Major Oak Court project on the verge of receiving state funding
A Crookston Housing & Economic Development Authority (CHEDA) request for funding from the Minnesota Housing Finance Agency for a major plumbing-related project at Oak Court on Sargent Street in Sampson’s Addition - the bathrooms and much of the plumbing infrastructure in the almost-50 year old building is original - has been “selected” for further processing.
While the actual wording of the letter received by CHEDA Executive Director Craig Hoiseth and his staff might not sound incredibly encouraging, receiving the letter does amount to CHEDA’s request for $1.267 million in bonds/funding for the project amounts to clearing a major hurdle.
“It’s a great piece of news for us,” Hoiseth said at Tuesday’s CHEDA Board of Directors meeting, held at the house located at 375 Crescent Avenue that Craig Larson is renovating with the help of a short-term loan through CHEDA’s Housing Rehab Program.
Hoiseth deflected much of the credit to his staff. He noted that one of the possible reasons that CHEDA’s application “rose to the top” was that it was the first ever sent to Minnesota Housing’s Publicly Owned Housing Program (POHP) that included a video to further lay out the need for the project and detail what it would consist of.
The next step involves a meeting with Minnesota Housing POHP officials on May 24, Hoiseth said. If things continue to progress and the necessary hurdles are cleared, work would commence later this year, he added.
The project addresses essentially all of the plumbing in the apartment building that was constructed in 1969-70, Hoiseth explained. In recent years, costly maintenance issues have risen significantly, he noted, and it’s becoming more of a headache for staff and a major drag for tenants. Most of the problems have been in the water supply lines, he said, but added that there have been “failures” in wastewater piping as well.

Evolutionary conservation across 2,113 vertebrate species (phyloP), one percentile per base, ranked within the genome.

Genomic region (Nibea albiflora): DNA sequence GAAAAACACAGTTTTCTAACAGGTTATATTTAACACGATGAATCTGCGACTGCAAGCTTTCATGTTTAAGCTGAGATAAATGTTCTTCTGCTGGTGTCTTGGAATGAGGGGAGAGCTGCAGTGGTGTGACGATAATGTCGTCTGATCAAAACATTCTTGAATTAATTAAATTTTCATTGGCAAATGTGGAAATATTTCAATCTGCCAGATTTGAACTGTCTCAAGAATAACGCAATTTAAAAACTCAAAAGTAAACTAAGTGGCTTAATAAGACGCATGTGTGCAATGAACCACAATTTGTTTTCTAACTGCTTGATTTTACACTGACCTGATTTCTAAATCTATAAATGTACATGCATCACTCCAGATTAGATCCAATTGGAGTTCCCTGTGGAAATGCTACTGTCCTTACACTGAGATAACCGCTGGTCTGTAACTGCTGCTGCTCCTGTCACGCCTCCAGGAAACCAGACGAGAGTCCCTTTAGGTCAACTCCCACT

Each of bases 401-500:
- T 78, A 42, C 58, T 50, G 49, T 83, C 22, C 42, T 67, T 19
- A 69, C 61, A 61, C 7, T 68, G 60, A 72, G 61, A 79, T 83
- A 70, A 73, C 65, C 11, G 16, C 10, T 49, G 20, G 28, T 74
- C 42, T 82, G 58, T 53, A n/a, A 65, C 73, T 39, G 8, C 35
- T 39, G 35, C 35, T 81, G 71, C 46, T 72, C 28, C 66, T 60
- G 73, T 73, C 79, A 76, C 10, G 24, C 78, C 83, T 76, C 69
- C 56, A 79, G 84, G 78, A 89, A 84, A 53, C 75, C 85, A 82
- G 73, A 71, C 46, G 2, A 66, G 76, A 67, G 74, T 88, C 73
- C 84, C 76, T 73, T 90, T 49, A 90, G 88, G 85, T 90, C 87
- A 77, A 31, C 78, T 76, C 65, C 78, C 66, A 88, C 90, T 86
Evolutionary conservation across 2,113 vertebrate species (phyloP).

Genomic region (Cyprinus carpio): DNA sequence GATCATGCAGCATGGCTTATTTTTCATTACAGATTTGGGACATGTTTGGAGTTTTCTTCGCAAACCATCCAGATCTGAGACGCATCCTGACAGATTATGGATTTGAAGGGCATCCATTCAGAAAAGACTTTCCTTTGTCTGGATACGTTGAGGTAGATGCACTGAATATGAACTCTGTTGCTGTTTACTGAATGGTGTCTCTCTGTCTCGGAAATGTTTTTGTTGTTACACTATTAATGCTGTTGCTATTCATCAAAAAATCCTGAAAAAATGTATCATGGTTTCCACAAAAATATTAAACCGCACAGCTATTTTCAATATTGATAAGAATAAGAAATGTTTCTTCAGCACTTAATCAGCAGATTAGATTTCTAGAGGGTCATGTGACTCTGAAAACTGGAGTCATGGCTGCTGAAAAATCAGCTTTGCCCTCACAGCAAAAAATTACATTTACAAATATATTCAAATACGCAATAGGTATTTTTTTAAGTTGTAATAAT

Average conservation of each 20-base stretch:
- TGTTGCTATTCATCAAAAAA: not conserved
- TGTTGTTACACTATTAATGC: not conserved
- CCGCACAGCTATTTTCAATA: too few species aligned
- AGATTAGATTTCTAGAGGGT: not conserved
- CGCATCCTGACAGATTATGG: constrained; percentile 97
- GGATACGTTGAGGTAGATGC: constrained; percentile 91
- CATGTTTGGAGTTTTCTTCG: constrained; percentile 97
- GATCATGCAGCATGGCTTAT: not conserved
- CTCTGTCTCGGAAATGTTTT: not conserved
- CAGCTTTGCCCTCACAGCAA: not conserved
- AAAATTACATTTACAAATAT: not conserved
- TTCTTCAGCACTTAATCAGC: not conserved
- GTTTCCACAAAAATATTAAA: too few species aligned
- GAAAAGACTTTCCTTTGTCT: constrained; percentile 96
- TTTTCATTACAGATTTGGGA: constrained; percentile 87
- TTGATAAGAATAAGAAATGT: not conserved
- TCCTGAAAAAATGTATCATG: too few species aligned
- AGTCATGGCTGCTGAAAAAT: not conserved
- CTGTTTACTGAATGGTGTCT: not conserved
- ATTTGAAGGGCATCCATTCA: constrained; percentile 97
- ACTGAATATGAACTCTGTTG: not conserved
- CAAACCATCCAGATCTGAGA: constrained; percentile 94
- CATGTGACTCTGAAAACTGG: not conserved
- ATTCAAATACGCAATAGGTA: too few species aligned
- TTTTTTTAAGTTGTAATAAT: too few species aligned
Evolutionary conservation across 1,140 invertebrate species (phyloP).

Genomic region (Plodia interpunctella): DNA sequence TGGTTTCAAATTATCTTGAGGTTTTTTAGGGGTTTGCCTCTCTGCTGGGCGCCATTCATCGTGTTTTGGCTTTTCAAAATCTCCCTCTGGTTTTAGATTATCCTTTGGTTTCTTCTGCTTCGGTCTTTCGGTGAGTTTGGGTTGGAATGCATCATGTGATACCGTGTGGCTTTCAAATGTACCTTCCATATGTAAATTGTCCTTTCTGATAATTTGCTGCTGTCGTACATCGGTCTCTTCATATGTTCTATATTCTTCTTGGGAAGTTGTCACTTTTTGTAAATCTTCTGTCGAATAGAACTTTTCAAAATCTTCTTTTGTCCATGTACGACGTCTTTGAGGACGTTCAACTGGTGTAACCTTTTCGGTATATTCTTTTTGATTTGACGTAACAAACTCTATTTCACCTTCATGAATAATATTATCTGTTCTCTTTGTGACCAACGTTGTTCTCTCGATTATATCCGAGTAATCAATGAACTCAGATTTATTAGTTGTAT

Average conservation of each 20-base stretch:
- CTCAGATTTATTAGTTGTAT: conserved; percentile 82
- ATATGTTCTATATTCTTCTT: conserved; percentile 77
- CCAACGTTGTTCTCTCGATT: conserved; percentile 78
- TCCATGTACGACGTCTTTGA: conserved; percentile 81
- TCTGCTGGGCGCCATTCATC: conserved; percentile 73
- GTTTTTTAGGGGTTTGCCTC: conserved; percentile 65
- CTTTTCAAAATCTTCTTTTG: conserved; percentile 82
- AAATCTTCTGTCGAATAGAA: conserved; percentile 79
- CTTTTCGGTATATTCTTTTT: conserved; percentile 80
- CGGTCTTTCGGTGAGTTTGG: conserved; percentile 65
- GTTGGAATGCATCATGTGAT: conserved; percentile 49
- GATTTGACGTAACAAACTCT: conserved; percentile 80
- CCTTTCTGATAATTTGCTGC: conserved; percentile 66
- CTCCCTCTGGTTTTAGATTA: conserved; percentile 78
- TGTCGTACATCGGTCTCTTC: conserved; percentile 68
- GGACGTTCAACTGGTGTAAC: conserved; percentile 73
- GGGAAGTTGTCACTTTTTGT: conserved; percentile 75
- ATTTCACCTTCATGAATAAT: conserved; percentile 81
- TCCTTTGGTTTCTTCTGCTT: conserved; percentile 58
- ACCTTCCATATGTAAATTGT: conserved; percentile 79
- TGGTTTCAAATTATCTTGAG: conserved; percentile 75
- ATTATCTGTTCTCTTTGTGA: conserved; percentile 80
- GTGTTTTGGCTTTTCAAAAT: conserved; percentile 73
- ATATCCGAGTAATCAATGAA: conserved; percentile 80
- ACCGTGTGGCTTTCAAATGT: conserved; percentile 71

The plan would be to displace four units at a time, since the four-level building is aligned in columns, Hoiseth explained. Work would be done in every bathroom and kitchen in the building and would involve a lot of gutting, and the installation of more efficient toilets, new showers, drains, etc. Hoiseth said the resulting savings on water/utility bills will be significant. Vanities, floor coverings and related accessories will also be replaced.
So what’s making the funding possible?
The 2017 Minnesota Legislature appropriated $10 million in State General Obligation (GO )bond proceeds to Minnesota Housing for the rehabilitation of public housing, and an additional $2.7 million is available due to recaptured cost savings, as well as the return of $1.1 million from a cancelled POHP loan commitment.
“Public Housing” means housing for low-income persons and households that are financed by the federal government and owned and operated by a city or county public entity, such as a Housing and Redevelopment Authority, like CHEDA in Crookston.
Thirty different Housing and Redevelopment Authorities (HRAs) applied for funding under the 2017 POHP Request for Proposals (RFP) and submitted funding requests for 38 developments. Six funding requests were received from the metro area and 32 were received from greater Minnesota. The 2017 POHP RFP received requests in excess of $19.2 million.